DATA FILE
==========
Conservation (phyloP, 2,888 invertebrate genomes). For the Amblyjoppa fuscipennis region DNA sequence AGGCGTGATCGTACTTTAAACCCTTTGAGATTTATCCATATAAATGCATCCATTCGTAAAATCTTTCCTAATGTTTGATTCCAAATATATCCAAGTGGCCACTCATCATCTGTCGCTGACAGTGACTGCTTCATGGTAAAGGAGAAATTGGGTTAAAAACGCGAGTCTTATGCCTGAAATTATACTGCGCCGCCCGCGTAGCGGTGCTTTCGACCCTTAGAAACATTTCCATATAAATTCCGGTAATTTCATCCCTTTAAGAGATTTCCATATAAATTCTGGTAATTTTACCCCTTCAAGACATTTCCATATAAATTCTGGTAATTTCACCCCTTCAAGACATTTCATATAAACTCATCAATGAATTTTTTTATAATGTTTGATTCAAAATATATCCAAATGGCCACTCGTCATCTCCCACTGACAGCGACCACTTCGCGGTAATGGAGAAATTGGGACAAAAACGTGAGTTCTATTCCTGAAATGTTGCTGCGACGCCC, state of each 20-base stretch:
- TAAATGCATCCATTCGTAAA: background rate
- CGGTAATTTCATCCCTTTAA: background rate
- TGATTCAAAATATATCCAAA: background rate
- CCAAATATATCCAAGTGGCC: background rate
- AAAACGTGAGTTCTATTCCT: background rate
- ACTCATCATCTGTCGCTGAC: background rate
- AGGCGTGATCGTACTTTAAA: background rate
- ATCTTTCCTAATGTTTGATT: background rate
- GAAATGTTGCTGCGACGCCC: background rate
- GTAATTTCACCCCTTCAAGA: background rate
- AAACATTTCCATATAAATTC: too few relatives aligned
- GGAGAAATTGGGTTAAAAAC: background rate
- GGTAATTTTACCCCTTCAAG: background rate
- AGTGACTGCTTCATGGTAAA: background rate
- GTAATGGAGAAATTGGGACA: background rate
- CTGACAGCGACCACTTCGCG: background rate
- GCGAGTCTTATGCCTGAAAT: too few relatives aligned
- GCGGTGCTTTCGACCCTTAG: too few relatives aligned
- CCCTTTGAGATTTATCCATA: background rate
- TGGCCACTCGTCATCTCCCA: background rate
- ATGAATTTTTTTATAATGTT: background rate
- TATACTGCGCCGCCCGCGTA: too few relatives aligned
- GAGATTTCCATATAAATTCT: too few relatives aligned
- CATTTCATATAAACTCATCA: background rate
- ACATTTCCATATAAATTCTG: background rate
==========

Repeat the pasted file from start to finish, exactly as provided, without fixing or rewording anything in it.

Conservation (phyloP, 2,888 invertebrate genomes). For the Amblyjoppa fuscipennis region DNA sequence AGGCGTGATCGTACTTTAAACCCTTTGAGATTTATCCATATAAATGCATCCATTCGTAAAATCTTTCCTAATGTTTGATTCCAAATATATCCAAGTGGCCACTCATCATCTGTCGCTGACAGTGACTGCTTCATGGTAAAGGAGAAATTGGGTTAAAAACGCGAGTCTTATGCCTGAAATTATACTGCGCCGCCCGCGTAGCGGTGCTTTCGACCCTTAGAAACATTTCCATATAAATTCCGGTAATTTCATCCCTTTAAGAGATTTCCATATAAATTCTGGTAATTTTACCCCTTCAAGACATTTCCATATAAATTCTGGTAATTTCACCCCTTCAAGACATTTCATATAAACTCATCAATGAATTTTTTTATAATGTTTGATTCAAAATATATCCAAATGGCCACTCGTCATCTCCCACTGACAGCGACCACTTCGCGGTAATGGAGAAATTGGGACAAAAACGTGAGTTCTATTCCTGAAATGTTGCTGCGACGCCC, state of each 20-base stretch:
- TAAATGCATCCATTCGTAAA: background rate
- CGGTAATTTCATCCCTTTAA: background rate
- TGATTCAAAATATATCCAAA: background rate
- CCAAATATATCCAAGTGGCC: background rate
- AAAACGTGAGTTCTATTCCT: background rate
- ACTCATCATCTGTCGCTGAC: background rate
- AGGCGTGATCGTACTTTAAA: background rate
- ATCTTTCCTAATGTTTGATT: background rate
- GAAATGTTGCTGCGACGCCC: background rate
- GTAATTTCACCCCTTCAAGA: background rate
- AAACATTTCCATATAAATTC: too few relatives aligned
- GGAGAAATTGGGTTAAAAAC: background rate
- GGTAATTTTACCCCTTCAAG: background rate
- AGTGACTGCTTCATGGTAAA: background rate
- GTAATGGAGAAATTGGGACA: background rate
- CTGACAGCGACCACTTCGCG: background rate
- GCGAGTCTTATGCCTGAAAT: too few relatives aligned
- GCGGTGCTTTCGACCCTTAG: too few relatives aligned
- CCCTTTGAGATTTATCCATA: background rate
- TGGCCACTCGTCATCTCCCA: background rate
- ATGAATTTTTTTATAATGTT: background rate
- TATACTGCGCCGCCCGCGTA: too few relatives aligned
- GAGATTTCCATATAAATTCT: too few relatives aligned
- CATTTCATATAAACTCATCA: background rate
- ACATTTCCATATAAATTCTG: background rate